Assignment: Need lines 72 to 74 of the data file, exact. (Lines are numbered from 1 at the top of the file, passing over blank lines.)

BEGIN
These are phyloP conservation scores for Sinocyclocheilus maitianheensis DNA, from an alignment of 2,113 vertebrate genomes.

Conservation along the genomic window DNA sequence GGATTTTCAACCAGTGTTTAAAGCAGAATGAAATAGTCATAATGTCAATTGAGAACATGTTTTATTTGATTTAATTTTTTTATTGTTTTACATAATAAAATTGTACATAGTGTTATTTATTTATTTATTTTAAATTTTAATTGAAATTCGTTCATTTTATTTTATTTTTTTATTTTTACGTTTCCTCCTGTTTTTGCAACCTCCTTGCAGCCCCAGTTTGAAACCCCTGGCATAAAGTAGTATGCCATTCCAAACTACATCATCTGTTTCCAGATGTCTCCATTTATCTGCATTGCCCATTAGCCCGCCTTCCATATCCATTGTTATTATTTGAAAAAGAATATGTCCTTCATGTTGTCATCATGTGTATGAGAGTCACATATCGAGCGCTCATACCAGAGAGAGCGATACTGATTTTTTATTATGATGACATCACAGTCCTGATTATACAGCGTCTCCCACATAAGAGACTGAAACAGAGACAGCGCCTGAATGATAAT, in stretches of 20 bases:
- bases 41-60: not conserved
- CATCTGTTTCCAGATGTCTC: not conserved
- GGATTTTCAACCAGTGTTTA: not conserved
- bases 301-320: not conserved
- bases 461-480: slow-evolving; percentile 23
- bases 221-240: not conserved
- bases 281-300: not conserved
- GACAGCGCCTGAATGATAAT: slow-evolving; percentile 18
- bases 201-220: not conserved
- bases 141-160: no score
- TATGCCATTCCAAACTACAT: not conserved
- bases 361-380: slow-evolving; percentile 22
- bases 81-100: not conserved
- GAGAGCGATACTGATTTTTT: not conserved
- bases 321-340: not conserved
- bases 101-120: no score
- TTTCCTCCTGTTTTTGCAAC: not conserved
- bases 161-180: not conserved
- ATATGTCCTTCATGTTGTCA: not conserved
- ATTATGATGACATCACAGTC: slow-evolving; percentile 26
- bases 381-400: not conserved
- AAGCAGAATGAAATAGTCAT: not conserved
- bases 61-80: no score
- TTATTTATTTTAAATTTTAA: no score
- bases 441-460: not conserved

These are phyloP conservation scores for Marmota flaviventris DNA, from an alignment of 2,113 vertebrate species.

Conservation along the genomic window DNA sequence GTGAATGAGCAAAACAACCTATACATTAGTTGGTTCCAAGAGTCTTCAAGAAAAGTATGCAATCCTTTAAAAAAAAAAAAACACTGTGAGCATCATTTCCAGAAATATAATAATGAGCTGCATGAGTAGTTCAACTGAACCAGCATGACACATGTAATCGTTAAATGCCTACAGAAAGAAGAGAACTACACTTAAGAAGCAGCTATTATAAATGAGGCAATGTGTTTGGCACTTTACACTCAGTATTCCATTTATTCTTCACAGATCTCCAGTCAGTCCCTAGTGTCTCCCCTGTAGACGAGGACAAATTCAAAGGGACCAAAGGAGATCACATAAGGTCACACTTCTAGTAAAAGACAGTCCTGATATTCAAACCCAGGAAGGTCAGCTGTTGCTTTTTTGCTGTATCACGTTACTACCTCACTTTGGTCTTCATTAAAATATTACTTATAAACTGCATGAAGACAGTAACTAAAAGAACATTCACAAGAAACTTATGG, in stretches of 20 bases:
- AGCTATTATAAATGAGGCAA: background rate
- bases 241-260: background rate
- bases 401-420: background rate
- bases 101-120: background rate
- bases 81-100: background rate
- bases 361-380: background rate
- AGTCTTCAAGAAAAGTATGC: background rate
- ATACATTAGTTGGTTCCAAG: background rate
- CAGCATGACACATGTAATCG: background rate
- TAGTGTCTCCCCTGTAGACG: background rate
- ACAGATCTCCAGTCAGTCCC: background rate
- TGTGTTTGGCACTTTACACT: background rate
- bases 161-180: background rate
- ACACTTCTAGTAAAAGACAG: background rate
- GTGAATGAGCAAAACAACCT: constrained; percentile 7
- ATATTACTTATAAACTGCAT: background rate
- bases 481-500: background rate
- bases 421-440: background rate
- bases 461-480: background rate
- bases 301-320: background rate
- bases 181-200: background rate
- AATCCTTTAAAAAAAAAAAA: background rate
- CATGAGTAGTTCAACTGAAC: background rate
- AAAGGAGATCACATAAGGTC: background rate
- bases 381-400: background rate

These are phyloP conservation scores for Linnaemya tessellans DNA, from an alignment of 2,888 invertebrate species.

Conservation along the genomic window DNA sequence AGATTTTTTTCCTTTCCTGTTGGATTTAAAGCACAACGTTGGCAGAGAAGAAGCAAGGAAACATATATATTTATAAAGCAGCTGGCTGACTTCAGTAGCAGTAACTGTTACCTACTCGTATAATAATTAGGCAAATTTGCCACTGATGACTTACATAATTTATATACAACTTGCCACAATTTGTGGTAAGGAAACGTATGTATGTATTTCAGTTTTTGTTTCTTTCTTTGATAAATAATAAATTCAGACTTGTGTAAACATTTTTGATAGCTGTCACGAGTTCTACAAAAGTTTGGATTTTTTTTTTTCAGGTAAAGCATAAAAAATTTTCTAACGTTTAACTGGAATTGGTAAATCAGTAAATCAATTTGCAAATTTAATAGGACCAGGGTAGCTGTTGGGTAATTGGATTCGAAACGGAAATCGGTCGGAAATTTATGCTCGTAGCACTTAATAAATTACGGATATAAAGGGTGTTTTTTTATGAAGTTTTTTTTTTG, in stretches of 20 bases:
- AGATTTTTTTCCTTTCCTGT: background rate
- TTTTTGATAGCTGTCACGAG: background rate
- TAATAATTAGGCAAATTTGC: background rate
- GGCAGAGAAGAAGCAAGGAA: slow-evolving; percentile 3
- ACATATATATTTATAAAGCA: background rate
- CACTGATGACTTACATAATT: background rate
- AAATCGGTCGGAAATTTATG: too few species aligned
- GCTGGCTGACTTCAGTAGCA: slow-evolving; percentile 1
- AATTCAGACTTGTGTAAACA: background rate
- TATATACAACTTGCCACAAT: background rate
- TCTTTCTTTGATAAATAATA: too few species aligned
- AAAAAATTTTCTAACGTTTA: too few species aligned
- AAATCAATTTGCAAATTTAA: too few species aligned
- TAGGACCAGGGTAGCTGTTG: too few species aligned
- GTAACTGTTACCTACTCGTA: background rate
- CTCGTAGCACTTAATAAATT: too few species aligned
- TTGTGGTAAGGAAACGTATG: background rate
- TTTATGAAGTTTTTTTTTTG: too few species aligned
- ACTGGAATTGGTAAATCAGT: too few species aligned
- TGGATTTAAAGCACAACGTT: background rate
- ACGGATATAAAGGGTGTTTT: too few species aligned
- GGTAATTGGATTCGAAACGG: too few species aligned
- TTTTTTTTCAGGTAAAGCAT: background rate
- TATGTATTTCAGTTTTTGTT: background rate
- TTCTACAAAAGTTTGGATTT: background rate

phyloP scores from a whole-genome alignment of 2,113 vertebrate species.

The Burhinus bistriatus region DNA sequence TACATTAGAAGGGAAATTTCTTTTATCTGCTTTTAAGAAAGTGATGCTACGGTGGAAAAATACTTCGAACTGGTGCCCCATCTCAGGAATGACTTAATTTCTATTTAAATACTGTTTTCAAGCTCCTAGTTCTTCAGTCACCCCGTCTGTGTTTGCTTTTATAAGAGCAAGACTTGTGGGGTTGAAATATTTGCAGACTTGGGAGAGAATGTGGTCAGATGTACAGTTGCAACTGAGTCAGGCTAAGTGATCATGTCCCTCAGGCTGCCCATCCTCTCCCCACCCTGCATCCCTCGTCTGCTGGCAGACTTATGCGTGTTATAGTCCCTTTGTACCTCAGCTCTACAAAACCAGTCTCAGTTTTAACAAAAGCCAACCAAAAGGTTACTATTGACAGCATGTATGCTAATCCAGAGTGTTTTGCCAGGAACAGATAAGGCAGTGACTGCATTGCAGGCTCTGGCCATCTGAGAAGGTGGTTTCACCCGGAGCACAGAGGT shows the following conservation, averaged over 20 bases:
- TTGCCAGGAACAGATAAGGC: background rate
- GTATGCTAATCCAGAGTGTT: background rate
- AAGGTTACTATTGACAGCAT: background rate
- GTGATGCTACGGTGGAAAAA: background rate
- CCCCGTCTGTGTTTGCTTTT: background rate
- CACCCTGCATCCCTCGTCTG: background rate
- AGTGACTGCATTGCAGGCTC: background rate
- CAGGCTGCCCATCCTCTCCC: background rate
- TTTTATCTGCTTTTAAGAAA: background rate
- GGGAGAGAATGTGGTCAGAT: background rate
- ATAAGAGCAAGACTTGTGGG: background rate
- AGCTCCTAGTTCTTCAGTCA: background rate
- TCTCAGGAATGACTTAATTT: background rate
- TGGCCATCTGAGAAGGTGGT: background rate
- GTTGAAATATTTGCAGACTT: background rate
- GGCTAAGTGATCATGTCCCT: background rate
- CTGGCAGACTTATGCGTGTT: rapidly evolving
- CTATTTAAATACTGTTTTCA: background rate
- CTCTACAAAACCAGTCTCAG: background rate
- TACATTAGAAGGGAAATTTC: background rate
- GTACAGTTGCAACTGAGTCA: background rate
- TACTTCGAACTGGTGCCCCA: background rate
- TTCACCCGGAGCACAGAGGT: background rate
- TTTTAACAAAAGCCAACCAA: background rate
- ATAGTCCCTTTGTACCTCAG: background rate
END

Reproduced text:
- CTCGTAGCACTTAATAAATT: too few species aligned
- TTGTGGTAAGGAAACGTATG: background rate
- TTTATGAAGTTTTTTTTTTG: too few species aligned